Sources of Law – What are the Main Sources of Law

The idea that legal rules always come from sources of Law may have some advantage over the fact that the concept of a legal source is ambiguous. The term “legal source” has legal meanings in at least two senses.

  • sources of origin,
  • sources of legal validity.

Secondary sources examples

In addition to the source of the source and the source of the justification, it is possible to distinguish between “scientific sources”. Some means can be used to find out what the law is. For example, examining the texts of treaties, legislation, court decisions, and theoretical literature to determine the content of the Sources of Law.

Sources of Law
Sources of Law

Customary Law

The concept of the original source is closely related to the various ways in which legal principles and principles can exist. That law was actually the traditional law, that the law contained laws that were actually used and accepted as binding. For this reason, conventional law is generally regarded as the source of law, and it simply means that part of the law exists (or exists) in the form of conventional law.

Rationalist Law

Other parts of the law, such as legal principles – and human rights to the extent that they and their interpretation are not made into a code of conduct – are considered law because they appear to be part of the law. This trend is further strengthened if reasonable principles and principles are recognized in legal theory or even in documents that have the status of soft law. In this sense, reason is also a source of law.

Created Law

So far, most laws have made a law, a law that was enacted by an institution that had the power to do so, such as the legislature, the court (in the tradition of common law), or States that have agreed. Therefore, legislation, lawsuits, and treaties are also seen as sources of law.

What they all have in common is that they represent the ways in which the law, in fact, came into being. Law is born of tradition, reason, ideology, legislation, precedent, and treaties, and is expressed by saying that custom, reason, theory, and so on are the original sources of law.

The observation – that law has come into being in many ways – is nothing more than a fact, which has no legal significance. Such sources have nothing to do with the content of the law. However, this differs from the correct sources.

Secondary sources of law

Sources of Validity

The legal relevance of the means of verification is related to two related phenomena:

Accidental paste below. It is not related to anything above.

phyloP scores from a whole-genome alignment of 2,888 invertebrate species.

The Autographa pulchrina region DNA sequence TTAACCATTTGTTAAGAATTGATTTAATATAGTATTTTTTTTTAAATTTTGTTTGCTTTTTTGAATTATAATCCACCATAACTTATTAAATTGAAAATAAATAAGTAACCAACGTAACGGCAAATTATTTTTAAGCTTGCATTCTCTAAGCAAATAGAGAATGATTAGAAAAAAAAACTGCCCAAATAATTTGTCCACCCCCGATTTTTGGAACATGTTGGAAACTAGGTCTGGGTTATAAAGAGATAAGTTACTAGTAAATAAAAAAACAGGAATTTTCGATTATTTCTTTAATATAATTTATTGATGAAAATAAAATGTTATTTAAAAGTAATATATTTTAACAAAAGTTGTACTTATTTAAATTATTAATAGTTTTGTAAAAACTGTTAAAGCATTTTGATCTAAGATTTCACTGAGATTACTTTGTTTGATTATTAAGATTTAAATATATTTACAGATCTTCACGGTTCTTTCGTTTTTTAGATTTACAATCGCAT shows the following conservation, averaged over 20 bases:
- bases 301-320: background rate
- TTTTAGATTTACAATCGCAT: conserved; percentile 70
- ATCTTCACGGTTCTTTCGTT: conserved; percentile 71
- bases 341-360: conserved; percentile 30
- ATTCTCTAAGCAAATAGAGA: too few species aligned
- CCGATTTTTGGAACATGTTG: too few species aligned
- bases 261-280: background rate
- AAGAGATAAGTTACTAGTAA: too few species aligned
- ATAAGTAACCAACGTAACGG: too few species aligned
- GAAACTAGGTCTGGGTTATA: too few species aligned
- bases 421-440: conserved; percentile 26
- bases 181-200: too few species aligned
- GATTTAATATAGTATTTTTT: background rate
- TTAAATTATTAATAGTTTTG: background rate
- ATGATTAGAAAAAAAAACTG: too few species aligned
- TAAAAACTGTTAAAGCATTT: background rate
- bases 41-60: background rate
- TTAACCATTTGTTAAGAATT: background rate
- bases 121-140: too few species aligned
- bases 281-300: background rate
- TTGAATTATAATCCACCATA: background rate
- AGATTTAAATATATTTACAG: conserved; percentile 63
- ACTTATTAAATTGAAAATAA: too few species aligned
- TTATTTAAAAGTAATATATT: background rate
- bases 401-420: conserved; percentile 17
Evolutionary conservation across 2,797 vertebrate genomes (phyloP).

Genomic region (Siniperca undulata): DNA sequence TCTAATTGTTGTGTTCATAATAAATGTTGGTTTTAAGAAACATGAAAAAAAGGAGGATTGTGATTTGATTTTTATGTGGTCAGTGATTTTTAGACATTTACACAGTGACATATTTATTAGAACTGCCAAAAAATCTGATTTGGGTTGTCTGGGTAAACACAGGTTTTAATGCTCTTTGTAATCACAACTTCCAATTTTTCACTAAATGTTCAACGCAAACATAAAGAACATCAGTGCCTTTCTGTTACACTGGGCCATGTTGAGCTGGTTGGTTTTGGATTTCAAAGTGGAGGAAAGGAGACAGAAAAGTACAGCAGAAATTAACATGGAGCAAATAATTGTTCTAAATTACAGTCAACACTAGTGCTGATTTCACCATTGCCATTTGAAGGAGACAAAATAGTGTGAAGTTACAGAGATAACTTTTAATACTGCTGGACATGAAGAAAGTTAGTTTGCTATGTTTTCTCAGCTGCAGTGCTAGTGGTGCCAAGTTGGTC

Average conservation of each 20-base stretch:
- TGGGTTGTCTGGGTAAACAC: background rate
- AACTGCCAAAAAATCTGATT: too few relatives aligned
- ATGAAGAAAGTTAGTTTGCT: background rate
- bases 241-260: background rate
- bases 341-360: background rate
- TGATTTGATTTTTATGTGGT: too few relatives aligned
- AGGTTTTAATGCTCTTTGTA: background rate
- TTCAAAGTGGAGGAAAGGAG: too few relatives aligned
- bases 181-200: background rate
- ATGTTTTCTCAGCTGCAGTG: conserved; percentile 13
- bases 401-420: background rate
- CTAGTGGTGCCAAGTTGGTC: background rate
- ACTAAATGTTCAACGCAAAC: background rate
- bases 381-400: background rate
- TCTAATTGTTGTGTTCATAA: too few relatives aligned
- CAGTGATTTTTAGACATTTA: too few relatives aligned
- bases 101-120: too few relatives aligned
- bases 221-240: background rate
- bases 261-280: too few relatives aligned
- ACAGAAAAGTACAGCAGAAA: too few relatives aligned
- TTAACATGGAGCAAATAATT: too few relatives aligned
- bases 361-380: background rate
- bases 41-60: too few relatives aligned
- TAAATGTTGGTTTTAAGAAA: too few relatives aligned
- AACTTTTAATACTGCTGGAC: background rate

1. Legal rules can be made by individuals who have, or institutions that have the authority to do so. These rules, which are valid because they were made by recognized regulators, are called institutional rules.
  2. The “source article” states that only rules can be legal rules that are derived from the source of the law: from a reputable source.

The source’s article is strongly linked to legal positivity, a theory that law is something that is made.

We have seen that throughout history, legal rules have come into being in different ways, representing different sources of law. All these sources are the forms in which the law has in fact appeared in the course of history. The fact that the law appeared in these forms does not mean that the rules were considered law because they appeared in that form.

Primary sources of law

Judicial decisions in civil law countries illustrate this point well. In the tradition of civil law, judges are not bound by the decisions of their predecessors or high courts. However, these decisions lead to the law in a way that is different, but not so different, as the way they lead to the law in countries with common law. There are no precedents.

It is considered binding, but it is still used as a law. Because paradigms are in fact understood as law, they are a source of law in the sense that they are a form in which law begins. But it is not a legal duty to consider them as law. Therefore, in the tradition of civil law, parables are merely the source of the essence of the law, but not the source of truth.

Today, most legal rules are valid because they were formulated with the intention of becoming part of the law. In other words, at present, most laws are positive laws. It is so obvious that it requires some explanation as to why it is not really clear.

Leave a Comment